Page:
A small town, about as far North in Georgia as one can get, thought to be safe.
|Annabeth Hillston didn’t know what she was getting herself into when she walked into the police station in Helen, Georgia. With a population of only about 540 people, you would expect it to be a fairly small, safe town. However, that was not the case this weekend. In just the past week, eleven people were murdered in their homes in the dead of night. And of course, she had been called to the case. Annabeth had solved more complicated cases than this one, but never with absolutely no leads. This case was already going to be difficult enough as she was returning home for the first time in eight years. The thirty-year-old was not looking forward to the time she would be spending here, which at the moment was indefinite. She not only had eleven murder cases to solve, but also had three funerals to plan. Her mother, father, and younger sister were three of the eleven murders, and she was the only survivor of her family.
Not that anyone would care about that. Everyone here lost someone they loved. The other eight murders were people who were well known throughout the small town. That was her main focus. The funerals, she had already decided, were going to be simple, a basic burial at the Crescent Hill cemetery, where her older brother, Emmett, had been buried after his body was brought back from deployment to Afghanistan. Annabeth thought back on her brother’s life. He had wanted to be a hero, and he was in the eyes of his hometown, and of his brothers-in-arms. He had saved three other soldiers during an ambush. He had dragged one man to safety and had gone back twice for the other two. It was only when he had returned under fire the fourth time that he had been shot. He died while being flown to the hospital before they had ever made landing.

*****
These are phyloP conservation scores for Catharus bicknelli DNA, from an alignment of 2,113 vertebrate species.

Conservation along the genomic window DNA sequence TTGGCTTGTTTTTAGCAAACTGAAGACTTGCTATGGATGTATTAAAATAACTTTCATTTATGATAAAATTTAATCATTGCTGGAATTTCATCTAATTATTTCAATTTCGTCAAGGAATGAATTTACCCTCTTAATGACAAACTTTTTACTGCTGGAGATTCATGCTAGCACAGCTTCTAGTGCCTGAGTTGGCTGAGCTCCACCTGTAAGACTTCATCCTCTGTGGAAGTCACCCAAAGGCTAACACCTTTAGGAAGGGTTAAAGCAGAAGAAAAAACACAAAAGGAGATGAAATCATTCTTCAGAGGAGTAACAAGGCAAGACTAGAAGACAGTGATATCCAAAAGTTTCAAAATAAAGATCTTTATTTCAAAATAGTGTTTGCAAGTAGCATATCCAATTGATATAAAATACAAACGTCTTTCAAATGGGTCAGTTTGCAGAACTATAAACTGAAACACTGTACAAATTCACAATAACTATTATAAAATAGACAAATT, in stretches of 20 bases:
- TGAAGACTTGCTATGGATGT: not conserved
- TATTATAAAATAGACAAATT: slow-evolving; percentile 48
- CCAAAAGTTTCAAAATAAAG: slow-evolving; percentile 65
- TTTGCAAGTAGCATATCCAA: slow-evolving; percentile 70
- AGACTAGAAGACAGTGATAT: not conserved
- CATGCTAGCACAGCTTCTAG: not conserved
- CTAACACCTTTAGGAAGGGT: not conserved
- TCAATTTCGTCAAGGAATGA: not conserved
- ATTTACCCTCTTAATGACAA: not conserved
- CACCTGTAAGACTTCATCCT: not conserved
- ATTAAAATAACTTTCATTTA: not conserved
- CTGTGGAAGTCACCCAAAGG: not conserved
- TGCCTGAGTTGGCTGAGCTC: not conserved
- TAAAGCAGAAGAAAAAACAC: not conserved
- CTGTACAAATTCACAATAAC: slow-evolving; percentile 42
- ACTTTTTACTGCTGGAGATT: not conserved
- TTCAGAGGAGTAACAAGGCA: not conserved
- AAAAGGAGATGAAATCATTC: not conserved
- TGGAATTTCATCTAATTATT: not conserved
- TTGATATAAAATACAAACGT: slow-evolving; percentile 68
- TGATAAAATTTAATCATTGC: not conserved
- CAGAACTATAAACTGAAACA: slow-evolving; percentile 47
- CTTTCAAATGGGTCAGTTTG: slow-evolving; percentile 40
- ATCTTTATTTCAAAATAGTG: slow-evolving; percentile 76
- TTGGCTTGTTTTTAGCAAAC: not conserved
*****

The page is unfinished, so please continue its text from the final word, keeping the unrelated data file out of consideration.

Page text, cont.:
Annabeth shook her head and looked down at the almost completely empty file on the passenger seat, placed on top of her duffel bag. She needed to focus on the tasks at hand, not become lost in memories of the dead. That was not her job, that was the job of those who had lost the other eight. They needed to remember those lives so she could do her job.
She pulled into the parking lot of the Country Inn and Suites and turned off the car, sitting for a moment longer before climbing out of the vehicle, shivering at the nip of cold weather she was unaccustomed to. She looked down at her watch and sighed. March 21, 2018. The anniversary of her brother’s death. Eight years today. No wonder the thought had popped into her head. The wind picked up, causing strands of her long chestnut hair to slip out of the bun she was wearing. Of course, she was extremely unprepared for the weather, wearing just a pencil skirt and a sleeveless blouse, along with a pair of three inch heels, putting her at an even five foot ten. Her light skin was covered in goosebumps from the cold as she quickly reached back into the car to grab her bag and case file and shut the door.
Locking the vehicle as she went, Annabeth hurried into the hotel, desperate to escape the cold. Thirty-eight degrees to some might not be cold, but when one spends fifteen years in the south, it becomes very cold. She stepped through the doors and walked right up to the check-in desk.
“Hello. I have a reservation under the name Hillston”, Annabeth stated. She hated that she had used her actual last name when she made the reservation, but she knew it would have caused issues had she used another name and it was connected to her credit card.
The clerk gave her that look she had so dreaded, the knowing look that this was the last living Hillston. Her family had once been very powerful in the town, owning quite a bit of land and, at one point, her father even held a political position. Her mother had been well-known by the women in their community. She had held a book club for years and taught many of the younger girls to cook throughout her life. It was heartbreaking for many of the young adults in Helen to lose her. She had been a sort of second mother to the majority of them.